TI leads when TI teams up with industry leader. TI won in Wirelles when we (i was TI in the era of TJE and GDEL) got design-in at Nokia at the time when Nokia was potentialy a rising star. When industry leadership moved away from Modem/Nokia towards aps (to finaly end up at Aple) TI was not there anymore to take risk, to cointinue winning new design, to maintain a pioneer winning fighting spirit, to team up with the new rising leaders.
Then TI reorganized, cut costs, gave up design-in, innovation, risks, investments, Modem design and last but not least IC fabrication.... in my view TI then became a mee-too simply capitalizing on "reuse/implementation" of ARM with DSP OMAP short term non sustainable advance.... One key point is fabrication of advanced technology that moved away from traditionnal SC manufacturing including TI toward global foundries. In the Wireles times TI was winning because TI was leading technology process ahead of competitors (full technolopgy entitlement was the slogan). This competitive advantage is definitively gone, wether TI continues OMAP or not wether TI had continued Modem or not.
So yes i agree TI is missing his former courageous leaders and their challenging startegies , but,let us be fair, TI is also missing technology leadership which is gone for ever.
a salesman CEO is doomed,
just like otellini co. with the ultrabook joke.
their brain is full of $ signs instead of tech.
this is just part of healthy cycle of mother nature. make ppl humble and re energized...
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TI has been on the back foot for quite some time now and may be they didn't feel so comfortable in the digital platform market which is increasingly driven by cost. So good they are moving away to grow elsewhere which is not a bad move overall.
It's difficult for companies to survive in multiple domains when the economy is in a spiral and they may endanger their core business if they are too stubborn to see the reality.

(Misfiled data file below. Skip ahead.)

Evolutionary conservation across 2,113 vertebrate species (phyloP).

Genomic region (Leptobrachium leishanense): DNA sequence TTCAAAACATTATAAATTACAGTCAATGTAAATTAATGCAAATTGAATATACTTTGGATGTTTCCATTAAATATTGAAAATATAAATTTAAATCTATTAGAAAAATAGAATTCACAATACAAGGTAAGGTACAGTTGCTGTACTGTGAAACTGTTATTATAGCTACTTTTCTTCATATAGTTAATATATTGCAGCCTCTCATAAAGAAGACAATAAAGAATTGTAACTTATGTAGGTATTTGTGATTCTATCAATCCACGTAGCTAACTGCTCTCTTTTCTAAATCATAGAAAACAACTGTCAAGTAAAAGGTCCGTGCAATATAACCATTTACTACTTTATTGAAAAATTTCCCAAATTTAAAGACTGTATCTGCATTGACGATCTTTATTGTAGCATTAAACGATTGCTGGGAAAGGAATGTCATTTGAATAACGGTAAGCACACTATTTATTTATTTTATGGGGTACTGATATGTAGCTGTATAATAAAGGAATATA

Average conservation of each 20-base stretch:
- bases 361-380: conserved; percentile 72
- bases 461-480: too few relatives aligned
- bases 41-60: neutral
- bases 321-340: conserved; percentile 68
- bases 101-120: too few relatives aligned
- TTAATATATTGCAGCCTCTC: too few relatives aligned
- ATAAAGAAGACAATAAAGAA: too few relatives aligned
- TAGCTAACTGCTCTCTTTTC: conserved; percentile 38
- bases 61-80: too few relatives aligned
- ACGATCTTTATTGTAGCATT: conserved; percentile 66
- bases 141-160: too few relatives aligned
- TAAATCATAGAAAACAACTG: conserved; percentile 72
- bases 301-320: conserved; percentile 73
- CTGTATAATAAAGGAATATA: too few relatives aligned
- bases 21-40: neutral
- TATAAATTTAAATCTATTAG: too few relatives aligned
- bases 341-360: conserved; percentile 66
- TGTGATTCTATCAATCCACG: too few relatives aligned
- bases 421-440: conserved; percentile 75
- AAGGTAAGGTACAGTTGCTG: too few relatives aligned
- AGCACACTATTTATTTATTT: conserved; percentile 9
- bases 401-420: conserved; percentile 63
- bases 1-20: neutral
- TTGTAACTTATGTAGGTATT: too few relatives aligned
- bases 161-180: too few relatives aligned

mobile is rapidly growing area, and mobile processor is at the heart. I'm not sure what else TI has to focus. It's meaningless to look back, but
1. what if TI keep working on modem technology and fight for LTE and try to integrate with OMAP?
2. what if TI keep having digital manufacturing in-house?
TI could have been only company making integrated high performance MP/modem in IDM environment now..
Engineer CEO could have seen this trend, unfortunately sales CEO couldn't...
It looks like both TI and and ST have made the same flawed move. The Samsung/Apple duopoly is coming to and end as Sony/Motorola/HTC make better products (IMO). These companies need a strong competitor to Qualcomm. Following the breakup of ST-Ericsson a TI CEO with any balls would pick up where ST left off and get into bed with Ericsson, undoing it's silly exit from mobile basebands a few years ago.
What are the engineering and design challenges in creating successful IoT devices? These devices are usually small, resource-constrained electronics designed to sense, collect, send, and/or interpret data. Some of the devices need to be smart enough to act upon data in real time, 24/7. Are the design challenges the same as with embedded systems, but with a little developer- and IT-skills added in? What do engineers need to know? Rick Merritt talks with two experts about the tools and best options for designing IoT devices in 2016. Specifically the guests will discuss sensors, security, and lessons from IoT deployments.